Tensions have emerged in the U.S. Congressional leadership over how soon, if at all, to impose sanctions against Russia for its role in the Ukraine crisis. While House Speaker John Boehner, a Republican, favors imposing sanctions immediately, Senate Majority Leader Harry Reid, a Democrat, says the United States must gain the support of the international community before imposing sanctions.
Speaking to the Cincinnati Enquirer on Monday, Boehner called Russian President Vladimir Putin “a thug” and claimed that it was “time to stand up to Putin” by imposing sanctions on Russia.
“At what point do you say enough is enough?” Boehner asked the paper. “We are at that point.”
Boehner may be ready to launch sanctions against Russia almost immediately, but Reid seems far more hesitant about taking direct action against Russia. The Senate Majority Leader spoke to Politico in the Capitol on Monday and stressed the importance of involving the European Union and other European nations in any actions the United States takes.
“The most important thing is for us -- the United States -- to make sure that we don’t go off without the European community,” Reid told Politico on Monday. “We have to work with them. Their interests are really paramount if we are going to do sanctions of some kind. We have to have them on board with us.”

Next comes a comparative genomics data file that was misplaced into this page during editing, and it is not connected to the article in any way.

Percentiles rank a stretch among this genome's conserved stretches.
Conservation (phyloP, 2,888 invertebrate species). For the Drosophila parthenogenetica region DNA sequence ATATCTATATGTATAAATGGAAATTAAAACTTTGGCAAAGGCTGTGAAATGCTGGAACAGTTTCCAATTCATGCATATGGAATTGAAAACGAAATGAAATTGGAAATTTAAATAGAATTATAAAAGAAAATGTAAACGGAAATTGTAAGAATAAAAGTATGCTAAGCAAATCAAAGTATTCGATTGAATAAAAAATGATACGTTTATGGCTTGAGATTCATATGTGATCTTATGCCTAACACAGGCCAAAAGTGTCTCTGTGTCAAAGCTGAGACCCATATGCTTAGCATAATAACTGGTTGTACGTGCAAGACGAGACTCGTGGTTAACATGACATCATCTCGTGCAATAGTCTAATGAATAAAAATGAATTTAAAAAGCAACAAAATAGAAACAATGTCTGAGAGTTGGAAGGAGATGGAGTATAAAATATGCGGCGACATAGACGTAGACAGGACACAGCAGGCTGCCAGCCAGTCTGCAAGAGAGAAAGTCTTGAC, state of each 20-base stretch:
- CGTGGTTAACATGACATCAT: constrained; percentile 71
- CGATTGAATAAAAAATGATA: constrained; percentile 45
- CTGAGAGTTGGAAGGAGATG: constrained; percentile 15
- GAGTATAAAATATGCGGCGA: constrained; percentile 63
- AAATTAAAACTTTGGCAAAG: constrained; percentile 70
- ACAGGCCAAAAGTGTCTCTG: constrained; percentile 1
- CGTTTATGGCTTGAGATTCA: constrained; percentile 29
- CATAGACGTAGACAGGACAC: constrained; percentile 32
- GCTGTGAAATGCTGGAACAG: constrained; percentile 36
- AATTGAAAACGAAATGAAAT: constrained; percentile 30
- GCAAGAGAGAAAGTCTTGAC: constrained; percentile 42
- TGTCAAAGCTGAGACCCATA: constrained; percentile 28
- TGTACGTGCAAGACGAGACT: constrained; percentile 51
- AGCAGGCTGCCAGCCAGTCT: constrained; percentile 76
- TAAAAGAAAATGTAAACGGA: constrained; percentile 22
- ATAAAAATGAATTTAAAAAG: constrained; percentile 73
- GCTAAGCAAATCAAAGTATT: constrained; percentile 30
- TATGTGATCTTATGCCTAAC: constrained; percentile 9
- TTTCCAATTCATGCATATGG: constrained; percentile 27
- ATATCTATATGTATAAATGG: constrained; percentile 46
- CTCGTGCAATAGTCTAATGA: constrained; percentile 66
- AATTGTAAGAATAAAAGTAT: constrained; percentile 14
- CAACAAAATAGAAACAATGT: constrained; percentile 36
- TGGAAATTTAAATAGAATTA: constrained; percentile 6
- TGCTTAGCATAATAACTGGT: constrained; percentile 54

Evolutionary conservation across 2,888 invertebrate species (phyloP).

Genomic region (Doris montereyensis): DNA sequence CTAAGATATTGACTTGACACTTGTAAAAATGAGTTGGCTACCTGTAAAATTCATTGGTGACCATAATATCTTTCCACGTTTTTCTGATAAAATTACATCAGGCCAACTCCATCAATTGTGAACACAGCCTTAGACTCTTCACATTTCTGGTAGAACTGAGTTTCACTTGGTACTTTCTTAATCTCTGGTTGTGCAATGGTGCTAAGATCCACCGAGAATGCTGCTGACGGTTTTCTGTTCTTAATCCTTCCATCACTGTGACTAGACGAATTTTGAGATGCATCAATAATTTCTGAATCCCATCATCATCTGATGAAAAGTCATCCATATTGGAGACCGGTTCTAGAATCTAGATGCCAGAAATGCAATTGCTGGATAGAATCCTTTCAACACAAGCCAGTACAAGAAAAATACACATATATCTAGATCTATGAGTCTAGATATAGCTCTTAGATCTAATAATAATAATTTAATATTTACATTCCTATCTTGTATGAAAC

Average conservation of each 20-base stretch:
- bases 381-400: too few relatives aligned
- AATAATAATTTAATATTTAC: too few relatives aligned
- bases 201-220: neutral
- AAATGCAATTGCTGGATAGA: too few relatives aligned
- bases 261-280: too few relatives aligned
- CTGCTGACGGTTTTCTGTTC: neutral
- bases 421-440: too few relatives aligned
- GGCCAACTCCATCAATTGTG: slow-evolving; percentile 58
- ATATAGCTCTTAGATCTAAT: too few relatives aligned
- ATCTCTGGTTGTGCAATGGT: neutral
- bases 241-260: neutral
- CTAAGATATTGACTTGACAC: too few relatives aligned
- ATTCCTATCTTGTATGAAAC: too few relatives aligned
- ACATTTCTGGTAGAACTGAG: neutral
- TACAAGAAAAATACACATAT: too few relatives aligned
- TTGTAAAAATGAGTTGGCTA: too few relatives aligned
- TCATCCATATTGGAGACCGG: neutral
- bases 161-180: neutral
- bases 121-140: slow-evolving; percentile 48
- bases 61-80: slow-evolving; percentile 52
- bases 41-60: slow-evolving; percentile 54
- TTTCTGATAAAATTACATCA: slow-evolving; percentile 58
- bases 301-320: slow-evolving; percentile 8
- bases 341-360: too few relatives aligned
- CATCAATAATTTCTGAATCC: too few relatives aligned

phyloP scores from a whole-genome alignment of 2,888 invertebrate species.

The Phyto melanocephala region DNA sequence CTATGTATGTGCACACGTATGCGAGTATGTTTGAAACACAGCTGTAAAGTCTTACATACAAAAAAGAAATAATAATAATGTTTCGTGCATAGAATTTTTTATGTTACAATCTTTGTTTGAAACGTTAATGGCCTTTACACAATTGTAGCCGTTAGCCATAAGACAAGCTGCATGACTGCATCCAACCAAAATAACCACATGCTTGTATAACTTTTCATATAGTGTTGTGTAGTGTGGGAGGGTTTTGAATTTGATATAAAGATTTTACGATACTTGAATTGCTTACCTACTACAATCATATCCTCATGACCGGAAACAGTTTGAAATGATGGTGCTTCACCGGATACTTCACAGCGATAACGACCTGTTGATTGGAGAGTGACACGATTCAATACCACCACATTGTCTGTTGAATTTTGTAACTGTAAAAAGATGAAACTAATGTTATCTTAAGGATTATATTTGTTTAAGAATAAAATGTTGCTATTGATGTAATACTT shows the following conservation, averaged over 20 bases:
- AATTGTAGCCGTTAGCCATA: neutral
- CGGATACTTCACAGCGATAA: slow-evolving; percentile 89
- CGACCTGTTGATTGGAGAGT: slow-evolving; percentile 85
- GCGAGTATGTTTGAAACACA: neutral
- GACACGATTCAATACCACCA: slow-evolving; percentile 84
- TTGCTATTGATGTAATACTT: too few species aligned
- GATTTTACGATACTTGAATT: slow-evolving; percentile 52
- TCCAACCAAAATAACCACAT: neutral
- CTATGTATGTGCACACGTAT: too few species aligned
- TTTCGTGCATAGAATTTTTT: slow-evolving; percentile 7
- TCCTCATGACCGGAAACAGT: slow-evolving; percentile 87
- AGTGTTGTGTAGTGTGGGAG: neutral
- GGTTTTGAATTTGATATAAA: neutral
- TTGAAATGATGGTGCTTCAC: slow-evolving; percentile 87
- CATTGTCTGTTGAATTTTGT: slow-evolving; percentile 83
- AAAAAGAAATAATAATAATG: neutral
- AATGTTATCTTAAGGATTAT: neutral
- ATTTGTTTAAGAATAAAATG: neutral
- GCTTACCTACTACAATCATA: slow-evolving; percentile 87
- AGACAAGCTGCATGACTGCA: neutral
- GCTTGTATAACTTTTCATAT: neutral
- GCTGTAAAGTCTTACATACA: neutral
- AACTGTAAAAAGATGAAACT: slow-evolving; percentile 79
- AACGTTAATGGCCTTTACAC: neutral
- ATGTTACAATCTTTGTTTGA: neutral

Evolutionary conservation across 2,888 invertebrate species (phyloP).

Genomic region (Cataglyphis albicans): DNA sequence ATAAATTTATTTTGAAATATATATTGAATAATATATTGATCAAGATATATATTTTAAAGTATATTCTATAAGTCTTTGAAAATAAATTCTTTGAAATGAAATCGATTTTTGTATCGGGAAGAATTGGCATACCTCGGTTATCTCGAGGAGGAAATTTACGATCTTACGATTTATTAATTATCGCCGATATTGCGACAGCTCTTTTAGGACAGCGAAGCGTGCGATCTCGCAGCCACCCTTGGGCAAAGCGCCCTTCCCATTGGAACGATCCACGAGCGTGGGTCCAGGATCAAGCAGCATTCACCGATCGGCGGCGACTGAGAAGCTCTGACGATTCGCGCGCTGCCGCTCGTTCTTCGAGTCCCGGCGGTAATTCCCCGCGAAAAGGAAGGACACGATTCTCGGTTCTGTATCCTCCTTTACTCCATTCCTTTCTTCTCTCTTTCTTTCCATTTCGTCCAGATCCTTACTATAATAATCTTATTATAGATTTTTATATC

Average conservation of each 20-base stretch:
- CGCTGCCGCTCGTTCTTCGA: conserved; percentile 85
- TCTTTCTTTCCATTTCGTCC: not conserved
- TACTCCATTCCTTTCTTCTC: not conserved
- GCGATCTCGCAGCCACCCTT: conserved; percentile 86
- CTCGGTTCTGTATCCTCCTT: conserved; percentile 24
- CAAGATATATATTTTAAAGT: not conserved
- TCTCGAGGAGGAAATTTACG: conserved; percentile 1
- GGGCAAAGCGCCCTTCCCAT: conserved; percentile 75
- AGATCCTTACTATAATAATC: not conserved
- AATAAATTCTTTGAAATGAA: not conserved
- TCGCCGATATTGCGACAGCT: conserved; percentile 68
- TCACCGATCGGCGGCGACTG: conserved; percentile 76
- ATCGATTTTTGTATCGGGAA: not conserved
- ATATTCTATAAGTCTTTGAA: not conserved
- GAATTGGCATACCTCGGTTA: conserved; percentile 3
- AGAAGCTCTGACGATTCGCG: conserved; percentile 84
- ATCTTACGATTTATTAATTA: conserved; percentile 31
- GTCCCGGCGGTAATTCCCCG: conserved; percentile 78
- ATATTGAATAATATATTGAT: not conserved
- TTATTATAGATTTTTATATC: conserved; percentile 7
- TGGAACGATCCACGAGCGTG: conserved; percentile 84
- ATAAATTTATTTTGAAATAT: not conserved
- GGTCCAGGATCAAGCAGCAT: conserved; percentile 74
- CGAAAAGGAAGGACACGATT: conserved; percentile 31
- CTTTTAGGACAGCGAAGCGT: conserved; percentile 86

Reid also added that Congressional deadlock has worsened to the point that it may be impossible to push out an agreement.
“We couldn’t do congressional action if we wanted, we can’t get in the damn building,” Reid said. “I think we should just play this out for a while.”
Congressional activity might be out of the picture for Reid at the moment, but the U.S. could still possibly freeze Russian bank accounts as a punitive measure -- with the agreement of the European Union, of course, Reid added. Reid also slipped and referred to Russia as “the Soviet Union” during the exchange.
“We can pretty much control banking, which is so important to the Soviet Un -- to the Russians,” Reid said. “How soon we forget, huh?”
Secretary of State John Kerry has also touted the idea of freezing Russian bank accounts, bringing up the possibility on NBC Sunday night.
“There could even be ultimately asset freezes, visa bans,” Kerry said. “There could be certainly a disruption of any of the normal trade routine, and there could be business drawback on investment in the country. The ruble is already going down and feeling the impact of this.”
Though Reid and Kerry see freezing bank accounts as a likely option for the European Union and the United States, those inside the EU may be less likely to crack down on Russia. An anonymous adviser to the European People’s Party, a group of moderate political parties represented in the European Parliament, explained to Buzzfeed that EU policymakers are not currently discussing freezing bank accounts.
“I think what they’re talking about are sanctions along the lines decided three weeks ago vis-a-vis the Ukrainian government,” the adviser told Buzzfeed. “I don’t think they’re talking about freezing accounts at this moment. I don’t see a decision on that today.”